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Health surveillance data

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Administrative data

Endpoint:
health surveillance data
Type of information:
migrated information: read-across from supporting substance (structural analogue or surrogate)
Adequacy of study:
supporting study
Study period:
1992
Reliability:
2 (reliable with restrictions)
Rationale for reliability incl. deficiencies:
other: Data not sufficient for evaluation. Epidemiological study with Li2CO3 used for read-across.
Cross-reference
Reason / purpose for cross-reference:
reference to same study

Data source

Reference
Reference Type:
publication
Title:
Prospective multicentre study of pregnancy outcome after lithium exposure during first trimester
Author:
Jacobson, S.J. et al
Year:
1992

Materials and methods

Study type:
medical monitoring
Endpoint addressed:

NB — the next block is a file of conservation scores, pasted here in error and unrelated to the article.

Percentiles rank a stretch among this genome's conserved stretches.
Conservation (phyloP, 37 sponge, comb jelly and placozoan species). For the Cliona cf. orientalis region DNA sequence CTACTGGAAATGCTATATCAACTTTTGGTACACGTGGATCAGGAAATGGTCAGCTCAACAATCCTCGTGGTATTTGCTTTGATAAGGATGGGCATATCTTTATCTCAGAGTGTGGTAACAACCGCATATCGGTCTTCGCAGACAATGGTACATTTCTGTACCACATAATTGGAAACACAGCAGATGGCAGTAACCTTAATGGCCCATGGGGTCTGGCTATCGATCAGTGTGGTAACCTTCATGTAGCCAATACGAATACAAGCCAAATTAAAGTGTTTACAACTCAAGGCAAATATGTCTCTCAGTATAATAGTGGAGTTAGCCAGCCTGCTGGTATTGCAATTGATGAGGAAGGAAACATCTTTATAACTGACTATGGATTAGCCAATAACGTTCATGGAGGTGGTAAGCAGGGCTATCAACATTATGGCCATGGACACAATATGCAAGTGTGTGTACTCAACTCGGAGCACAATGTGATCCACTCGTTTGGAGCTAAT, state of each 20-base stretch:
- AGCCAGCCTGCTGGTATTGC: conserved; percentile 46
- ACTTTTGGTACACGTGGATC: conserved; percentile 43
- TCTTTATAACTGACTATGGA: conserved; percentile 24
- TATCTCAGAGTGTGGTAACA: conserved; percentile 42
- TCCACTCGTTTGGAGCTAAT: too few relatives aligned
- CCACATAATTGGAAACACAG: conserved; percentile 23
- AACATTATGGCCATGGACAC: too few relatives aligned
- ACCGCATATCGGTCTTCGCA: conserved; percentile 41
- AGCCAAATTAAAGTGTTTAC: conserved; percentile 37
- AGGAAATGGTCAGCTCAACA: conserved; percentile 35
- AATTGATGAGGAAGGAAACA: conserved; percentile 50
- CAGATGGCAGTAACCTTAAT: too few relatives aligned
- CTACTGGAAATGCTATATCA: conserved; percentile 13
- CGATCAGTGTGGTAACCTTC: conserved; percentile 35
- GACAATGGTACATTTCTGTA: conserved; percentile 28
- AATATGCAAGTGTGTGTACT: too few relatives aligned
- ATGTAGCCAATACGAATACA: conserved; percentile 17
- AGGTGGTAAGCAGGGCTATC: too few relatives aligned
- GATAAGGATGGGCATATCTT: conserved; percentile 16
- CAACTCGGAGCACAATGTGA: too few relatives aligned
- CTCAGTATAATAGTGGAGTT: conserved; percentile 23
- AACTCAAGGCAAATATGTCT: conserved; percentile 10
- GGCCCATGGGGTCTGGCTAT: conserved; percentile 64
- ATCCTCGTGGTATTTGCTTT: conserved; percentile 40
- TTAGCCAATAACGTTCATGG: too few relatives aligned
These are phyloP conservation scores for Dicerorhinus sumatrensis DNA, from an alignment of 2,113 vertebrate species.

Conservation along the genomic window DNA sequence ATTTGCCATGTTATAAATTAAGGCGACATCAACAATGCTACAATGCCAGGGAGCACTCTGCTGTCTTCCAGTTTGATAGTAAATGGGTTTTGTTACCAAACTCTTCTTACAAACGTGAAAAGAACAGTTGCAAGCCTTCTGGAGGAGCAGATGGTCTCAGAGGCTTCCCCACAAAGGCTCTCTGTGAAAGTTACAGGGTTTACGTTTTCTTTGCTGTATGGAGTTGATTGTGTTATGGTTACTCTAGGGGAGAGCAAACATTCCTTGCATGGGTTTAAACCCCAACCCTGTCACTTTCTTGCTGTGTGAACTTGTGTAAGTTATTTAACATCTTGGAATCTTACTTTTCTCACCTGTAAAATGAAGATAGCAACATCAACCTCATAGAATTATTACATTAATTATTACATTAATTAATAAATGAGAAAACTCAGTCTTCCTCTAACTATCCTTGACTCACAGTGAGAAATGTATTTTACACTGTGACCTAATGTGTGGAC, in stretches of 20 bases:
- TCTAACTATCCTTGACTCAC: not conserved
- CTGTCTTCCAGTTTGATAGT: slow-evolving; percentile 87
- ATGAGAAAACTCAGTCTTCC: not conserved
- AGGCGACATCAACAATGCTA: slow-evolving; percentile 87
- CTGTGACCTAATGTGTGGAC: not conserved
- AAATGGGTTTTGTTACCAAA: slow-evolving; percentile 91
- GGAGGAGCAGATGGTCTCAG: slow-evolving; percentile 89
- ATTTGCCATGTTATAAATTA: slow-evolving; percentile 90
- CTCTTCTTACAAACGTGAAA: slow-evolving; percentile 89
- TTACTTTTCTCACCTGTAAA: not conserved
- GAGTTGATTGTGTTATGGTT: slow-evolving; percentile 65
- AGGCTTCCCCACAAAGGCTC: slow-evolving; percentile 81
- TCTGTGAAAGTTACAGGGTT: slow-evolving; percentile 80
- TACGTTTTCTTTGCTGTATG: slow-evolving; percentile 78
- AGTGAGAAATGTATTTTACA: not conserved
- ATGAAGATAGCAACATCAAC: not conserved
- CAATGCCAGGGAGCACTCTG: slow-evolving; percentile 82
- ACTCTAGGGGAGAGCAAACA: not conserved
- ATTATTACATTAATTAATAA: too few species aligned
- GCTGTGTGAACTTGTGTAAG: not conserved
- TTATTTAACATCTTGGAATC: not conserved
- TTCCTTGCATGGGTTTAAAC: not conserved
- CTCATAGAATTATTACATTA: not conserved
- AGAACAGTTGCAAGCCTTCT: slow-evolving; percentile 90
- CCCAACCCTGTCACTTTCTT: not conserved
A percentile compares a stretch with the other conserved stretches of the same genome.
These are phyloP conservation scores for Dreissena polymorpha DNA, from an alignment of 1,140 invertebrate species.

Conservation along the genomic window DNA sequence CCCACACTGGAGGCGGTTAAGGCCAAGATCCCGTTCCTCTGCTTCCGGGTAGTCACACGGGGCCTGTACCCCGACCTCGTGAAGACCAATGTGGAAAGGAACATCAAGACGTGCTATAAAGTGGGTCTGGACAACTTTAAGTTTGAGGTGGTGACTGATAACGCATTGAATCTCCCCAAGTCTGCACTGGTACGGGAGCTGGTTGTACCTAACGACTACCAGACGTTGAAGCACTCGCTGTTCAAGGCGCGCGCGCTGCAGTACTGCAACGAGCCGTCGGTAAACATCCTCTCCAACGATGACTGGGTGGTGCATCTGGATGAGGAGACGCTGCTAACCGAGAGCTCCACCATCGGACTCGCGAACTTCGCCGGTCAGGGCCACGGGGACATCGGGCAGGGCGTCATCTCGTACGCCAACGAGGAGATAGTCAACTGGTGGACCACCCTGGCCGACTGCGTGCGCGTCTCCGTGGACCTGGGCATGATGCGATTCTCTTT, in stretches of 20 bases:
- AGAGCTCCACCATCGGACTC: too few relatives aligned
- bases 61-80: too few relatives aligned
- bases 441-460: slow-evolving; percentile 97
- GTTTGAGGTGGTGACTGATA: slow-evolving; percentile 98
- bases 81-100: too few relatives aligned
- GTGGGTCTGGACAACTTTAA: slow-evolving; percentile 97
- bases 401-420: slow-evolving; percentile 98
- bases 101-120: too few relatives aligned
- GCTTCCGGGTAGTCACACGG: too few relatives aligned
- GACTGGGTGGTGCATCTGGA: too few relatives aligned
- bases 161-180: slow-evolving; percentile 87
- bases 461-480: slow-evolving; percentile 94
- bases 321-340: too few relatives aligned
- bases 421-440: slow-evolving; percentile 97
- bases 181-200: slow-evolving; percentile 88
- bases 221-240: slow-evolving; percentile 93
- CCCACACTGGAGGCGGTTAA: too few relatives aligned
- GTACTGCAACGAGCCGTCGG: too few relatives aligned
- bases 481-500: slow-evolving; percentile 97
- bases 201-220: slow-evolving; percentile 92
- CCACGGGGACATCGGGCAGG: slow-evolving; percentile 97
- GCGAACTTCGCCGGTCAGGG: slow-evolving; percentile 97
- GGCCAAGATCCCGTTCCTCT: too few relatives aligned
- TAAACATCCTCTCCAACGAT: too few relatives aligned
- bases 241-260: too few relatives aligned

developmental toxicity / teratogenicity
Test guideline
Qualifier:
no guideline followed
Principles of method if other than guideline:
Data from publication available.
GLP compliance:
not specified

Test material

Constituent 1
Chemical structure
Reference substance name:
Lithium carbonate
EC Number:
209-062-5
EC Name:
Lithium carbonate
Cas Number:
554-13-2
Molecular formula:
CH2O3.2Li
IUPAC Name:
dilithium carbonate
Details on test material:
The mean daily lithium dose was 927 (SD 340) mg, range 50-2400 mg.

Method

Type of population:
other: pregnant women
Ethical approval:
not specified
Details on study design:
148 women who called one of four teratogen information services to obtain information about the potential risks of therapeutic drugs during pregnancy were enrolled. These centres were Motherisk Toronto, the California Teratogen Information Service (CTIS) San Diego, the Philadelphia Pregnancy Healthline, and Foetal Risk Assessment from Maternal Exposure (FRAME) London, Ontario.